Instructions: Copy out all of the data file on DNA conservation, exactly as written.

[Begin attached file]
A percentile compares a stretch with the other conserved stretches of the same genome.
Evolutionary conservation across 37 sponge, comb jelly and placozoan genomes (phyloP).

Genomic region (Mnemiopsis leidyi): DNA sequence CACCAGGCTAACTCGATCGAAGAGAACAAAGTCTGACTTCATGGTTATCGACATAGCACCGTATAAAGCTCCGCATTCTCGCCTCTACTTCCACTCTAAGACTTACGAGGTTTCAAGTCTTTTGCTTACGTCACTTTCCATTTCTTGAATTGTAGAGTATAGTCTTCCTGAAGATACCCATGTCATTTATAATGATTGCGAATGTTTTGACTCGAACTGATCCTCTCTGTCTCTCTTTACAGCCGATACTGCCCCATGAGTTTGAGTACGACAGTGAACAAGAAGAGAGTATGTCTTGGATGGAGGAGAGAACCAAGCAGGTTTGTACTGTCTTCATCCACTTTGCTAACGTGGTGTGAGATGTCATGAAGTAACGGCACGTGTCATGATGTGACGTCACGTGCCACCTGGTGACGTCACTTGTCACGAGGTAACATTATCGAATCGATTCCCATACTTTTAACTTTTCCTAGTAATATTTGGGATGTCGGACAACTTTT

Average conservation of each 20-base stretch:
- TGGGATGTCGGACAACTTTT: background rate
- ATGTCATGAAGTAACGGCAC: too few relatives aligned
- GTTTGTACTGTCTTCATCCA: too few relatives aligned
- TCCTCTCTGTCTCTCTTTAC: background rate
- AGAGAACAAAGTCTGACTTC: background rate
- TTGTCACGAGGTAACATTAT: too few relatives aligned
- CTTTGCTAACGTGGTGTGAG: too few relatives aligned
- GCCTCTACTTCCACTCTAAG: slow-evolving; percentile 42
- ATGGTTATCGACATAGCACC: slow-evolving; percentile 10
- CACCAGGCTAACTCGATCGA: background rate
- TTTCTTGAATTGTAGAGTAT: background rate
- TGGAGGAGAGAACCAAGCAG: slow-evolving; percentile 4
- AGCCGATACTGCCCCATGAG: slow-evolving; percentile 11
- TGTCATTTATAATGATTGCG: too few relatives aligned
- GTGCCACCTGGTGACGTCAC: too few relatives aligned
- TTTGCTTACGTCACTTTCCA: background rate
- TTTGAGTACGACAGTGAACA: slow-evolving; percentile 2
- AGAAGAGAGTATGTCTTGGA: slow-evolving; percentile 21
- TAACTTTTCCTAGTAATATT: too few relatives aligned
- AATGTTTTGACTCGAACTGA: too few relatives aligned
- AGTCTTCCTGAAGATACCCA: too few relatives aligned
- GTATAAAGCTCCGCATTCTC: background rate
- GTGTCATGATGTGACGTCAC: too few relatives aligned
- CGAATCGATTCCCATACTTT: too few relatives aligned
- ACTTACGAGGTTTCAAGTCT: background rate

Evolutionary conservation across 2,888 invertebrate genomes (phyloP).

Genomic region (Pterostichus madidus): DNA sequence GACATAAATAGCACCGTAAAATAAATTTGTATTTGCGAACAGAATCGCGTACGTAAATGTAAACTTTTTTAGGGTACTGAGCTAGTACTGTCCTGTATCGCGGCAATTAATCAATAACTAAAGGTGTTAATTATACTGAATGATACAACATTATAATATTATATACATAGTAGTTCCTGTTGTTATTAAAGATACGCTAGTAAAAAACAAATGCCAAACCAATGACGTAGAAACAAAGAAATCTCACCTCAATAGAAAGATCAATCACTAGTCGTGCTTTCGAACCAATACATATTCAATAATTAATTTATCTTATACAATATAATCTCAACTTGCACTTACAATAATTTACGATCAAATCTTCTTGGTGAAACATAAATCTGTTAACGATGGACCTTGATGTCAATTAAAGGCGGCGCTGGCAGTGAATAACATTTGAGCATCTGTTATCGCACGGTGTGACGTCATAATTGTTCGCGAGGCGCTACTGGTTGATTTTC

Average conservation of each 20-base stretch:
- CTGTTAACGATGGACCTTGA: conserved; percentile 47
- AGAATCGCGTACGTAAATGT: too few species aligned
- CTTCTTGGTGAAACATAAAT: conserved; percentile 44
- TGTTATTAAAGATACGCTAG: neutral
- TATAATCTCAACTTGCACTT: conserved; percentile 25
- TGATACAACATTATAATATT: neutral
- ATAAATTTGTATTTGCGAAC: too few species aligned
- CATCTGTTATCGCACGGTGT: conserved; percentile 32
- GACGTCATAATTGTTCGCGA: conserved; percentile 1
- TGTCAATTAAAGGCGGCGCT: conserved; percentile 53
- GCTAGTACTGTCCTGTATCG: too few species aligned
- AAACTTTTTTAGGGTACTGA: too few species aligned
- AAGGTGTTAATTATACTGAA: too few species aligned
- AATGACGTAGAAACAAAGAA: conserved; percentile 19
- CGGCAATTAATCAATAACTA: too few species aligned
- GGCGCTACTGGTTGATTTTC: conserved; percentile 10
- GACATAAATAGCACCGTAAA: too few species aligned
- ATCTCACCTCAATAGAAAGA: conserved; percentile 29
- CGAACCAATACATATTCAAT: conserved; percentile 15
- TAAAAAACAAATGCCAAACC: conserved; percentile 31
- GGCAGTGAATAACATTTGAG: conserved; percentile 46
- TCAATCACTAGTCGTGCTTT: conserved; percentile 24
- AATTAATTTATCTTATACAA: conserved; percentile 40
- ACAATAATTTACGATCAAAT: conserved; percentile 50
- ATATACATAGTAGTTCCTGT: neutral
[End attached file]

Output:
A percentile compares a stretch with the other conserved stretches of the same genome.
Evolutionary conservation across 37 sponge, comb jelly and placozoan genomes (phyloP).

Genomic region (Mnemiopsis leidyi): DNA sequence CACCAGGCTAACTCGATCGAAGAGAACAAAGTCTGACTTCATGGTTATCGACATAGCACCGTATAAAGCTCCGCATTCTCGCCTCTACTTCCACTCTAAGACTTACGAGGTTTCAAGTCTTTTGCTTACGTCACTTTCCATTTCTTGAATTGTAGAGTATAGTCTTCCTGAAGATACCCATGTCATTTATAATGATTGCGAATGTTTTGACTCGAACTGATCCTCTCTGTCTCTCTTTACAGCCGATACTGCCCCATGAGTTTGAGTACGACAGTGAACAAGAAGAGAGTATGTCTTGGATGGAGGAGAGAACCAAGCAGGTTTGTACTGTCTTCATCCACTTTGCTAACGTGGTGTGAGATGTCATGAAGTAACGGCACGTGTCATGATGTGACGTCACGTGCCACCTGGTGACGTCACTTGTCACGAGGTAACATTATCGAATCGATTCCCATACTTTTAACTTTTCCTAGTAATATTTGGGATGTCGGACAACTTTT

Average conservation of each 20-base stretch:
- TGGGATGTCGGACAACTTTT: background rate
- ATGTCATGAAGTAACGGCAC: too few relatives aligned
- GTTTGTACTGTCTTCATCCA: too few relatives aligned
- TCCTCTCTGTCTCTCTTTAC: background rate
- AGAGAACAAAGTCTGACTTC: background rate
- TTGTCACGAGGTAACATTAT: too few relatives aligned
- CTTTGCTAACGTGGTGTGAG: too few relatives aligned
- GCCTCTACTTCCACTCTAAG: slow-evolving; percentile 42
- ATGGTTATCGACATAGCACC: slow-evolving; percentile 10
- CACCAGGCTAACTCGATCGA: background rate
- TTTCTTGAATTGTAGAGTAT: background rate
- TGGAGGAGAGAACCAAGCAG: slow-evolving; percentile 4
- AGCCGATACTGCCCCATGAG: slow-evolving; percentile 11
- TGTCATTTATAATGATTGCG: too few relatives aligned
- GTGCCACCTGGTGACGTCAC: too few relatives aligned
- TTTGCTTACGTCACTTTCCA: background rate
- TTTGAGTACGACAGTGAACA: slow-evolving; percentile 2
- AGAAGAGAGTATGTCTTGGA: slow-evolving; percentile 21
- TAACTTTTCCTAGTAATATT: too few relatives aligned
- AATGTTTTGACTCGAACTGA: too few relatives aligned
- AGTCTTCCTGAAGATACCCA: too few relatives aligned
- GTATAAAGCTCCGCATTCTC: background rate
- GTGTCATGATGTGACGTCAC: too few relatives aligned
- CGAATCGATTCCCATACTTT: too few relatives aligned
- ACTTACGAGGTTTCAAGTCT: background rate

Evolutionary conservation across 2,888 invertebrate genomes (phyloP).

Genomic region (Pterostichus madidus): DNA sequence GACATAAATAGCACCGTAAAATAAATTTGTATTTGCGAACAGAATCGCGTACGTAAATGTAAACTTTTTTAGGGTACTGAGCTAGTACTGTCCTGTATCGCGGCAATTAATCAATAACTAAAGGTGTTAATTATACTGAATGATACAACATTATAATATTATATACATAGTAGTTCCTGTTGTTATTAAAGATACGCTAGTAAAAAACAAATGCCAAACCAATGACGTAGAAACAAAGAAATCTCACCTCAATAGAAAGATCAATCACTAGTCGTGCTTTCGAACCAATACATATTCAATAATTAATTTATCTTATACAATATAATCTCAACTTGCACTTACAATAATTTACGATCAAATCTTCTTGGTGAAACATAAATCTGTTAACGATGGACCTTGATGTCAATTAAAGGCGGCGCTGGCAGTGAATAACATTTGAGCATCTGTTATCGCACGGTGTGACGTCATAATTGTTCGCGAGGCGCTACTGGTTGATTTTC

Average conservation of each 20-base stretch:
- CTGTTAACGATGGACCTTGA: conserved; percentile 47
- AGAATCGCGTACGTAAATGT: too few species aligned
- CTTCTTGGTGAAACATAAAT: conserved; percentile 44
- TGTTATTAAAGATACGCTAG: neutral
- TATAATCTCAACTTGCACTT: conserved; percentile 25
- TGATACAACATTATAATATT: neutral
- ATAAATTTGTATTTGCGAAC: too few species aligned
- CATCTGTTATCGCACGGTGT: conserved; percentile 32
- GACGTCATAATTGTTCGCGA: conserved; percentile 1
- TGTCAATTAAAGGCGGCGCT: conserved; percentile 53
- GCTAGTACTGTCCTGTATCG: too few species aligned
- AAACTTTTTTAGGGTACTGA: too few species aligned
- AAGGTGTTAATTATACTGAA: too few species aligned
- AATGACGTAGAAACAAAGAA: conserved; percentile 19
- CGGCAATTAATCAATAACTA: too few species aligned
- GGCGCTACTGGTTGATTTTC: conserved; percentile 10
- GACATAAATAGCACCGTAAA: too few species aligned
- ATCTCACCTCAATAGAAAGA: conserved; percentile 29
- CGAACCAATACATATTCAAT: conserved; percentile 15
- TAAAAAACAAATGCCAAACC: conserved; percentile 31
- GGCAGTGAATAACATTTGAG: conserved; percentile 46
- TCAATCACTAGTCGTGCTTT: conserved; percentile 24
- AATTAATTTATCTTATACAA: conserved; percentile 40
- ACAATAATTTACGATCAAAT: conserved; percentile 50
- ATATACATAGTAGTTCCTGT: neutral